Configuration of Operation Unit

Next, an example of the configuration of the operation unit 5, which is a user interface, will be described with reference to FIG. 3. Note that this is a description of a general operation unit, and details regarding the operation unit according to the present embodiment will be described later with reference to FIG. 5. Reference numeral 301 denotes the exterior of the operation unit 5. Reference numeral 302 denotes a tally light that includes an LED and is for notifying the user of an error by, for example, flashing when an error has occurred. Reference numeral 303 denotes an LCD touch panel area in which a touch panel has been laid over an LCD apparatus (display unit) that can display bitmaps. Reference numeral 304 denotes a hard key area. Reference numeral 305 denotes number buttons. The number buttons 305 are used when inputting a number such as the number of times a job is to be executed, a telephone number, or the like. Reference numeral 306 denotes an enter/exit power saving button. The apparatus can be caused to enter or exit the power saving state by pressing this button. Reference numeral 307 denotes a job start button. A job can be started by pressing this button. Reference numeral 308 denotes a stop button, and a job that is being executed can be ended by pressing this button.

Next is a description of the internal configuration of the operation unit 5. The area denoted by 309 is a block included in the operation unit exterior 301. First, a description of the input system of the operation unit 5 will be given. Reference numeral 310 denotes a hard key area, which corresponds to the hard key area 304. Reference numerals 311, 312, 313, and 314 are buttons respectively corresponding to the buttons 306, 308, 305, and 307. Reference numeral 315 denotes a key matrix. Normally, in this sort of case where a certain number of buttons are provided, cost is suppressed by providing a key matrix instead of allocating detection resources to all of the buttons. The key matrix is encoded by a key encoder 316, and a CPU 319 can detect which key was pressed or released.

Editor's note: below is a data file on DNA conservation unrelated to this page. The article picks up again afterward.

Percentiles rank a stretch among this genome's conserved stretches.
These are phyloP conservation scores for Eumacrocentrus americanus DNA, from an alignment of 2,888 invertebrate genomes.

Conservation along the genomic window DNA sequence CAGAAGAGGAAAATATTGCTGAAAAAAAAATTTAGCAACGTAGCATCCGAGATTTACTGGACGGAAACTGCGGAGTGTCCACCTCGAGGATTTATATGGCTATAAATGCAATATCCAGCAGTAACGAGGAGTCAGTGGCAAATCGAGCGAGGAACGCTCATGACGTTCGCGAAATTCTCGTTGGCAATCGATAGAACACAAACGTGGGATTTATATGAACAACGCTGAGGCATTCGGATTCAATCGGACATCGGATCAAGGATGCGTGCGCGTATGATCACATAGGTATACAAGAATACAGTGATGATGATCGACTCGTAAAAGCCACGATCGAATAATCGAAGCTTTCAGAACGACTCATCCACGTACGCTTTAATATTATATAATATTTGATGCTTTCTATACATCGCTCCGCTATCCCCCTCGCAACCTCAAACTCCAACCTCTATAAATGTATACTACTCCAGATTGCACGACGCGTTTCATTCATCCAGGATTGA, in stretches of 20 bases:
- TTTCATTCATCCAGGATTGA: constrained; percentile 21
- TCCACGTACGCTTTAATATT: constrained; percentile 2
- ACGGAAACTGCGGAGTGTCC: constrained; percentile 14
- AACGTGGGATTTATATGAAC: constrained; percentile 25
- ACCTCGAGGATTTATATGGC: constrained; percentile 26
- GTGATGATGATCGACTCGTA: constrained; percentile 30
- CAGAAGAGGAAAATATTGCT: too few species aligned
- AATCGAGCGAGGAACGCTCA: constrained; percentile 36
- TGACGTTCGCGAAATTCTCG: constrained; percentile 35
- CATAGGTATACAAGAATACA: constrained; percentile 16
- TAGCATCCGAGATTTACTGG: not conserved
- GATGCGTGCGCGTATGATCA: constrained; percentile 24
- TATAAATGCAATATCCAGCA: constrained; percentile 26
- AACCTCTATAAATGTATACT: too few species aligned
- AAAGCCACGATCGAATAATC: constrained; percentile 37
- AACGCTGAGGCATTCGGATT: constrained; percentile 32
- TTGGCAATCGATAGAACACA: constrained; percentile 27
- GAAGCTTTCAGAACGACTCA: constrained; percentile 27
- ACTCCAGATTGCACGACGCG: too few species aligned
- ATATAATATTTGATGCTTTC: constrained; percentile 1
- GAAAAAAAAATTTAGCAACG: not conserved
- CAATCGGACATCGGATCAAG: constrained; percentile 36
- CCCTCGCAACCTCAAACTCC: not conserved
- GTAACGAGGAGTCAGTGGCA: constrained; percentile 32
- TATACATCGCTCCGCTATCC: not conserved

Reference numeral 317 denotes a touch panel that includes an LCD (liquid crystal display). Input from the touch panel is encoded by a touch panel encoder 318, and the CPU 319 can detect which coordinates on the touch panel were pressed or released, or continue to be pressed. The CPU 319 is a small CPU that controls the operation unit 5, and creates communication packets based on input from the above-described keys and touch panel. The CPU 319 also outputs input information from the operation unit 5 to the outside of the device via an interface 320. Reference numeral 321 denotes an interface that is compatible with the interface 320.

The above-described system enables the CPU 201 to be informed of input information from the hard keys or the touch panel of the operation unit 5. The CPU 201 is the master CPU that performs overall control, and generates and deletes jobs in accordance with key input.